California Flag.bmpBy Brandon R. McKelvey, Chantelle C. Egan, and Michael A. Wahlander

Last week, the California Supreme Court agreed to decide whether class action waivers in employment arbitration agreements are enforceable under California law.  In Iskanian v. CLS Transportation Los Angeles, LLC, the Court of Appeal held that a class action waiver in an employment arbitration agreement was enforceable and that the plaintiffs could proceed only with their individual claims and not on behalf of a class.  See Opinion  The Court of Appeal held that the United State Supreme Court’s decision in AT&T v. Concepcion invalidated the California Supreme Court’s decision in Gentry v. Superior Court, which allowed class waivers to be held unenforceable in certain situations.  By granting review of the Iskanian decision, the California Supreme Court has signaled its willingness to decide whether Gentry continues to be viable after Concepcion and to resolve a split among California appellate courts on the enforceability of class action waivers in employment arbitration agreements. 

In Iskanian, a limousine driver filed a class action and a Private Attorneys General Act (“PAGA”) representative action, alleging wage-hour violations against his employer.  As a condition of his employment, the driver had signed an arbitration agreement expressly waiving the right to pursue a class or representative action.  Siding with the employer, the Court of Appeal held that the arbitration agreement mandated individual arbitration and that the driver could not bring his claims as either a class or representative action.  The Court of Appeal held that, in light of Concepcion, the Federal Arbitration Act (“FAA”) preempts all state rules that disregard the terms of an arbitration agreement, and thus, the agreement’s express waiver of class arbitration must be honored.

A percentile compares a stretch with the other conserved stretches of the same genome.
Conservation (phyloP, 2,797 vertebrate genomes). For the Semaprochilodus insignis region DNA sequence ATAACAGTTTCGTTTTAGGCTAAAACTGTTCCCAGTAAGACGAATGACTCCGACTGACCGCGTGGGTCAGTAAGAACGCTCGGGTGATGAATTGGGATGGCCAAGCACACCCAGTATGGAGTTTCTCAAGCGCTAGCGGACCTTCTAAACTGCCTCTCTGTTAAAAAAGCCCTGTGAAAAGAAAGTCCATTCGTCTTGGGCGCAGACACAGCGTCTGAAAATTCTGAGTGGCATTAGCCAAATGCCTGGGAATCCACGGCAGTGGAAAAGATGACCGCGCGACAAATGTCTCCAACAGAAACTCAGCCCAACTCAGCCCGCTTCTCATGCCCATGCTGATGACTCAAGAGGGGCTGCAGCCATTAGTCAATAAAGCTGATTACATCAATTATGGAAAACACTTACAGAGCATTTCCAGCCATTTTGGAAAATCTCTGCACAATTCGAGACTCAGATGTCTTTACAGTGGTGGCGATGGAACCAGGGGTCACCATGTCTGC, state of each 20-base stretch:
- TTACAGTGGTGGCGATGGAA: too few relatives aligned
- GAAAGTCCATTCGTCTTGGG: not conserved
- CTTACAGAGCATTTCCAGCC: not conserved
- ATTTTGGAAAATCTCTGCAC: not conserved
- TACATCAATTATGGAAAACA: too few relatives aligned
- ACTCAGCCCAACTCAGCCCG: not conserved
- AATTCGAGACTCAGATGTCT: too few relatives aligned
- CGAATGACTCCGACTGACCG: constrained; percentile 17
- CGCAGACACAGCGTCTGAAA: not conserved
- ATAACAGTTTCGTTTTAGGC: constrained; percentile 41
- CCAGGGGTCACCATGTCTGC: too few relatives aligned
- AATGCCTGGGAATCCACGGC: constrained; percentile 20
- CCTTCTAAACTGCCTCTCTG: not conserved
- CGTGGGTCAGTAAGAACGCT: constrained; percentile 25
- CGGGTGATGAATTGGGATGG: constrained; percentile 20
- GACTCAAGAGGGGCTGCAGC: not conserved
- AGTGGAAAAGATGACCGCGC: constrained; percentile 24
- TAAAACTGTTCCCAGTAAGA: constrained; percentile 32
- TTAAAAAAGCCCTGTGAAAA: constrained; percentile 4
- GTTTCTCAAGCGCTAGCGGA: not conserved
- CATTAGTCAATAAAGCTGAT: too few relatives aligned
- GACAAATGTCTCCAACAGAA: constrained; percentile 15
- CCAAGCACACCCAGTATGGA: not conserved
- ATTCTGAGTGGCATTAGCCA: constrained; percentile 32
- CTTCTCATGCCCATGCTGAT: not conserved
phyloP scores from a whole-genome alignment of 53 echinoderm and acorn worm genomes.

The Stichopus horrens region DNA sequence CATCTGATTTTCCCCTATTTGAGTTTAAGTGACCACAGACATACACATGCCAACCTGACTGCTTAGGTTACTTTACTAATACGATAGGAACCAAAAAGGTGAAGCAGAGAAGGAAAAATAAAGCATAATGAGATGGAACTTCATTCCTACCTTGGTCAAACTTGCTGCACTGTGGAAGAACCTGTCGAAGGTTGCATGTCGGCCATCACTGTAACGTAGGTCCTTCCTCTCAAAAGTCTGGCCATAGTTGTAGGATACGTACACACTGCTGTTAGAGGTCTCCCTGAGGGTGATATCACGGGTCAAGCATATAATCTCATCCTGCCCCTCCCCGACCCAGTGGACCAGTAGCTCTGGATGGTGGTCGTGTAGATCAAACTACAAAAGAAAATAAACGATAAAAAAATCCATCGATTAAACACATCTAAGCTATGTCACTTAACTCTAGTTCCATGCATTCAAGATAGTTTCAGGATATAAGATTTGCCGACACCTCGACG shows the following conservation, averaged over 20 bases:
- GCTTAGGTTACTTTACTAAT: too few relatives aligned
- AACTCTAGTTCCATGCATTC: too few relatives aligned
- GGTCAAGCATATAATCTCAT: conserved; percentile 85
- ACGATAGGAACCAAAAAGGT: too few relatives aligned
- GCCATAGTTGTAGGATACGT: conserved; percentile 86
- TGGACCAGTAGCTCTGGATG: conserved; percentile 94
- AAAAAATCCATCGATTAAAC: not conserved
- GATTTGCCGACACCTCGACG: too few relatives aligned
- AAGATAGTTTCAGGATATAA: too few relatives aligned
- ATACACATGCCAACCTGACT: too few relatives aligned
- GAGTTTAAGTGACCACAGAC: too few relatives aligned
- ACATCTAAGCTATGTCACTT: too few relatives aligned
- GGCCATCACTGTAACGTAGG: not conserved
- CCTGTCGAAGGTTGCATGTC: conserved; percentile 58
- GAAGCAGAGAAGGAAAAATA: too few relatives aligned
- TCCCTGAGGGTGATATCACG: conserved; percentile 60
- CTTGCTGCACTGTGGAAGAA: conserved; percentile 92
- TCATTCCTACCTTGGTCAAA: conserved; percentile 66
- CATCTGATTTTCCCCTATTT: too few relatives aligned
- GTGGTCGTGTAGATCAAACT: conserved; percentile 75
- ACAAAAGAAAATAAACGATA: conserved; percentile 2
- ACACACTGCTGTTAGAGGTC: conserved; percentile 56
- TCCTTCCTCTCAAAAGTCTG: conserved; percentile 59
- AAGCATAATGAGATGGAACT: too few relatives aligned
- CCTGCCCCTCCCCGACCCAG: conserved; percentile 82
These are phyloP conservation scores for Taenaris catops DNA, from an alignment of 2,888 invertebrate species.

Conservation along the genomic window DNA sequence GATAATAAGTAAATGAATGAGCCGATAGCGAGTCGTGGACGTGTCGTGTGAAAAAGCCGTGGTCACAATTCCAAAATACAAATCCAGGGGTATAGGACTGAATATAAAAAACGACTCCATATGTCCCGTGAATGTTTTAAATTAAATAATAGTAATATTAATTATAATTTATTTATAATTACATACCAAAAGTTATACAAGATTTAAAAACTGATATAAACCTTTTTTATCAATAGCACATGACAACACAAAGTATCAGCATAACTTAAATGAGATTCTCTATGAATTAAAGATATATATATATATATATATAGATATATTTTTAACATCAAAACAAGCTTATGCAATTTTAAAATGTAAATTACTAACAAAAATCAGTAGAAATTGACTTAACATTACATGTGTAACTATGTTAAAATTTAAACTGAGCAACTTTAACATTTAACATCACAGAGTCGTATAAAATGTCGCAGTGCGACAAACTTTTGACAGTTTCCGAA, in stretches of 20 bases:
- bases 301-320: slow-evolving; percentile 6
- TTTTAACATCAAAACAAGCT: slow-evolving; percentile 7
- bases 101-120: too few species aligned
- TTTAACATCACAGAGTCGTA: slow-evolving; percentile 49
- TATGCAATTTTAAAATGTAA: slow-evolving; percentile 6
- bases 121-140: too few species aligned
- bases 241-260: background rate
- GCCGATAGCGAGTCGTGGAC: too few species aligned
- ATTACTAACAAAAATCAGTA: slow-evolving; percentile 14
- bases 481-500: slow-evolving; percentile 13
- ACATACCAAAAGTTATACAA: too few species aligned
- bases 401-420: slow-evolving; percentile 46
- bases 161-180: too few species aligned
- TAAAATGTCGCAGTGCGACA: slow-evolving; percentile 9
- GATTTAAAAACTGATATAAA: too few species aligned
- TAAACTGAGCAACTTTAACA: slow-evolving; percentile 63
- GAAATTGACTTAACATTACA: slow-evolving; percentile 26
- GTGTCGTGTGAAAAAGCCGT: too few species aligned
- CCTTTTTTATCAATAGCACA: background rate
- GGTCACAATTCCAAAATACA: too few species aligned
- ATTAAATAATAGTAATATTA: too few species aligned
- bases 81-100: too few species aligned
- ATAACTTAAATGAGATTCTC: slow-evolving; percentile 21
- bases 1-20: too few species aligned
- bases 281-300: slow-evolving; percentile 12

The Court of Appeal in Iskanian held that Concepcion “conclusively invalidates” Gentry, which held that class waivers in arbitration agreements are unenforceable if certain factors indicate that class arbitration is a more effective means of redressing the alleged wrong.  Other California appellate courts, however, have been unwilling to recognize that Concepcion invalidates Gentry, absent an express directive from the California or United States Supreme Court.  (See Truly Nolen of America v. Superior Court, Reyes v. Liberman Broadcasting, Inc., Kinecta Alternative Financial Solutions, Inc. v. Superior Court, and Nelson v. Legacy Partners Residential, Inc.).

The Court of Appeal’s decision in Iskanian was also significant because it rejected the employee’s argument that his right to pursue a PAGA representative claim could proceed despite the express terms of the arbitration agreement.  The Iskanian court acknowledged that its opinion conflicts with its sister appellate court’s decision in Brown v. Ralphs Grocery Store.  The Iskanian court explained that Concepcion’s broad holding that the FAA preempts any state law that “prohibits outright the arbitration of a particular type of claim” removes from courts the power to disregard an arbitration agreement’s express terms, even those terms that waive a public right.

The California Supreme Court’s decision to review Iskanian is significant.  Iskanian was the first California decision to conclude that Concepcion overruled Gentry.  It was also the first to apply Concepcion to representative actions under PAGA.  We expect the Supreme Court to address whether the holding in Gentry survived Concepcion and to clarify the enforceability of class action and representative action waivers in California employment arbitration agreements.